Hyderabad: The state department of heritage’s tall claims about restoration of the Hayat Bakshi Masjid at Hayathnagar do not seem to be borne out by activity on the ground.
Residents are happy that the government is undertaking preservation of the mosque but are not satisfied with the quality or pace of work.
Hayat Bakshi Masjid, also known as Hayathnagar Grand Mosque, was built in 1672 during the reign of Abdullah Qutub Shah, the seventh ruler of the Qutub Shahi dynasty.
It was built by Hayat Bakshi Begum, the daughter of the fifth Sultan of Qutub Shahi dynasty, Mohammed Quli Qutub Shah; wife of sixth ruler Sultan Mohammed Qutub Shah; and mother of seventh ruler Abdullah Qutub Shah. She was also known as “Maa Sahiba”.
The mosque, built in Qutub Shahi style of architecture with a Sarai (rest house for travellers), is one of the ancient mosques in India. It has five double arches and two grand minarets. As the mosque was situated on the main route to Surat and Masulipatnam (Machlipatnam) at that time, Hayat Bakshi Begum constructed 134 rest rooms for the traders coming to Golconda on these routes. Another attraction at the Masjid is the Haathi Bowli (Elephant Well) from where elephants drew water.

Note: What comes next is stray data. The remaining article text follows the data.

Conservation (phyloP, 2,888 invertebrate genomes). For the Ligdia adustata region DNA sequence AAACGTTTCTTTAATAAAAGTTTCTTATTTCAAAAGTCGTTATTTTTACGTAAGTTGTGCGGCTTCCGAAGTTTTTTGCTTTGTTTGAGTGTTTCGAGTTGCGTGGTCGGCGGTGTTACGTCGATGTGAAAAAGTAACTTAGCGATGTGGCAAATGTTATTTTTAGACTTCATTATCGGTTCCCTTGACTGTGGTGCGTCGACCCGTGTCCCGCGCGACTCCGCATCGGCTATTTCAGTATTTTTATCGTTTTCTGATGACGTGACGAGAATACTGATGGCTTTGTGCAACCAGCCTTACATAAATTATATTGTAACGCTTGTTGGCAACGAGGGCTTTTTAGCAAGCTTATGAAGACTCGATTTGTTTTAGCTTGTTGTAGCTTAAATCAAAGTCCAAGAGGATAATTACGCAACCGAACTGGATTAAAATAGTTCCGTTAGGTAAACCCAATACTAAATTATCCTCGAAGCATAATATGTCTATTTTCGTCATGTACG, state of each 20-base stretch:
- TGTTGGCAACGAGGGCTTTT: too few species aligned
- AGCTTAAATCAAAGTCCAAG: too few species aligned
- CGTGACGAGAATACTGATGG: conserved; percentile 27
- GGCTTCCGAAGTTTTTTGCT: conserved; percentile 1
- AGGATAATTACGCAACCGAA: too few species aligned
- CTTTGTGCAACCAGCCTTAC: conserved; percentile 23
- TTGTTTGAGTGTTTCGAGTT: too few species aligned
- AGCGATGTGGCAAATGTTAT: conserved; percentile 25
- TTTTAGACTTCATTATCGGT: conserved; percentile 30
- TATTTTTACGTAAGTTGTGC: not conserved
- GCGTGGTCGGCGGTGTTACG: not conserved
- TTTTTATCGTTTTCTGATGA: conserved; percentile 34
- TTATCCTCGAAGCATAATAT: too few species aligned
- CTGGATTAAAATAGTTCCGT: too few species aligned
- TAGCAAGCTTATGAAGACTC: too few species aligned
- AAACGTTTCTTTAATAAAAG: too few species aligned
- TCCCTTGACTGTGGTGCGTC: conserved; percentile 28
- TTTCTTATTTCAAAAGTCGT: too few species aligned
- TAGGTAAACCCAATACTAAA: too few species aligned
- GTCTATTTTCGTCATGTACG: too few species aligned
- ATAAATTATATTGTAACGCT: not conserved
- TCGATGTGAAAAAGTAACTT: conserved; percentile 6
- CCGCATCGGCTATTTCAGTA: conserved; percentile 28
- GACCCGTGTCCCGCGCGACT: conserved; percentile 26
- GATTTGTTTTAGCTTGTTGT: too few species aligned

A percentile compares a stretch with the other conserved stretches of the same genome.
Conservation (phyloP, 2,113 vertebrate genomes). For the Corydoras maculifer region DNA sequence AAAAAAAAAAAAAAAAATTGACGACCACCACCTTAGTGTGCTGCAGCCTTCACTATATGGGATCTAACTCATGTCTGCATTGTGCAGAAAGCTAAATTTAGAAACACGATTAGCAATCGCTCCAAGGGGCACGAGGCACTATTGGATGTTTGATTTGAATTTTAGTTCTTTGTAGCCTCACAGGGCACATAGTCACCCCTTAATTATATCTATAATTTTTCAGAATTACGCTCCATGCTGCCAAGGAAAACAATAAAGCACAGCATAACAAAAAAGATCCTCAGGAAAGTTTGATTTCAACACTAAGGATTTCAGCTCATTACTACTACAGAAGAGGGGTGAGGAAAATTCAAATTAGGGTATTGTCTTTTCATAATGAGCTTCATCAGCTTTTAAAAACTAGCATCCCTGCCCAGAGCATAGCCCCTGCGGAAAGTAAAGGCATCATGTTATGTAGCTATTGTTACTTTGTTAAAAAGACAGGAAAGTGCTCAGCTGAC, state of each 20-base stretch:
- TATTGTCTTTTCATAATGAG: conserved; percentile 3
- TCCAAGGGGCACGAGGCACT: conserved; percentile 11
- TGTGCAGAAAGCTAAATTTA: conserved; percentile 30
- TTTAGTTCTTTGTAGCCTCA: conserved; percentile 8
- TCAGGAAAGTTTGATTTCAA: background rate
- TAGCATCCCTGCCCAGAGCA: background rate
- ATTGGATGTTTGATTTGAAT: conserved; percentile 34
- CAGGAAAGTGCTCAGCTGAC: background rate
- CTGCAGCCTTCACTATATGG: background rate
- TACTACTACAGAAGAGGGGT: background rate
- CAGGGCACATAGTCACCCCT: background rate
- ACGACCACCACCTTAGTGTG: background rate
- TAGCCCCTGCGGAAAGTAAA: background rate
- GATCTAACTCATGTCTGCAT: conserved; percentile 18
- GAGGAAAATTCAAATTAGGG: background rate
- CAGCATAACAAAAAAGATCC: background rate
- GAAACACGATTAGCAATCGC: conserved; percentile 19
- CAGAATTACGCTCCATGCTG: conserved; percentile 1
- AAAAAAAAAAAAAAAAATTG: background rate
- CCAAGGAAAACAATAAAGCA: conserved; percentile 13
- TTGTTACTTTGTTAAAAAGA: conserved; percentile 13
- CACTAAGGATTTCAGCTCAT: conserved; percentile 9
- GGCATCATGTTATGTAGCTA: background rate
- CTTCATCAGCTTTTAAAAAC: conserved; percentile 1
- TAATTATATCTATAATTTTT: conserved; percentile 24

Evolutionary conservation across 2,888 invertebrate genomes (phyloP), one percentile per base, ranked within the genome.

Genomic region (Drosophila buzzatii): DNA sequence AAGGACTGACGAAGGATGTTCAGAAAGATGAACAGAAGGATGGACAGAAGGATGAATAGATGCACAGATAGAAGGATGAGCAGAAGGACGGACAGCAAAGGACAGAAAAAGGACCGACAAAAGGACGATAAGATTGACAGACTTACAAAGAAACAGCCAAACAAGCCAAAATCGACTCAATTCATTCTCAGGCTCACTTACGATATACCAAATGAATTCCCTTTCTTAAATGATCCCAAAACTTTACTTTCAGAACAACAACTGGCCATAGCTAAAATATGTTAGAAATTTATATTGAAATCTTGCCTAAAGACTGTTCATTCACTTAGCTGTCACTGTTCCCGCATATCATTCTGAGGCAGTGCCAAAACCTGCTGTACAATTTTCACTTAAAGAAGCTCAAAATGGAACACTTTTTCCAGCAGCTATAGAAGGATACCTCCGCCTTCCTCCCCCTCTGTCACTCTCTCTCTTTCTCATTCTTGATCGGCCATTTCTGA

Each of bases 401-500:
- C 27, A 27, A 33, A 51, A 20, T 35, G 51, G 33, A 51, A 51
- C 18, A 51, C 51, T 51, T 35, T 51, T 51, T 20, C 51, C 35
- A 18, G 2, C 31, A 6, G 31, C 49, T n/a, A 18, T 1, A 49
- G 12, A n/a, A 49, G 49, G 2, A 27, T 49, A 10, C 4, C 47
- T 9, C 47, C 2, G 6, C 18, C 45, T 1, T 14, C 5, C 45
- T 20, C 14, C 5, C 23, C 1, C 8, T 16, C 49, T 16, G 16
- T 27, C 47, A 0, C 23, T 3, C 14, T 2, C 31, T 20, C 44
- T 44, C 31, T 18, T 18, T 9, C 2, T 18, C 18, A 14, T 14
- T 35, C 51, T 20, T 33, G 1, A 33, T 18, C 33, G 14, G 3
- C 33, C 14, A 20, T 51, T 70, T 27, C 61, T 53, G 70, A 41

The department of archaeology and museums first began work on conservation and restoration of the mosque at an estimated `98 lakh in June 2010.
The project was divided into two phases. So far renovation and restoration of minarets, Stucco work on the minaret’s parapets, water tightening on the parapet roof, grouting (flush pointing) and plastering of almost 50 rooms at the Sarai have been completed.
Residents complain that work was halted many times for lack of funds. Also, the pace is very slow. Mohammad Saleem, who attends regular prayers at the mosque, said the plaster work done inside the mosque is giving way. Residents had their reservations about developing the mosque as a place of tourist attraction. They feel religious places should not be turned into picnic spots....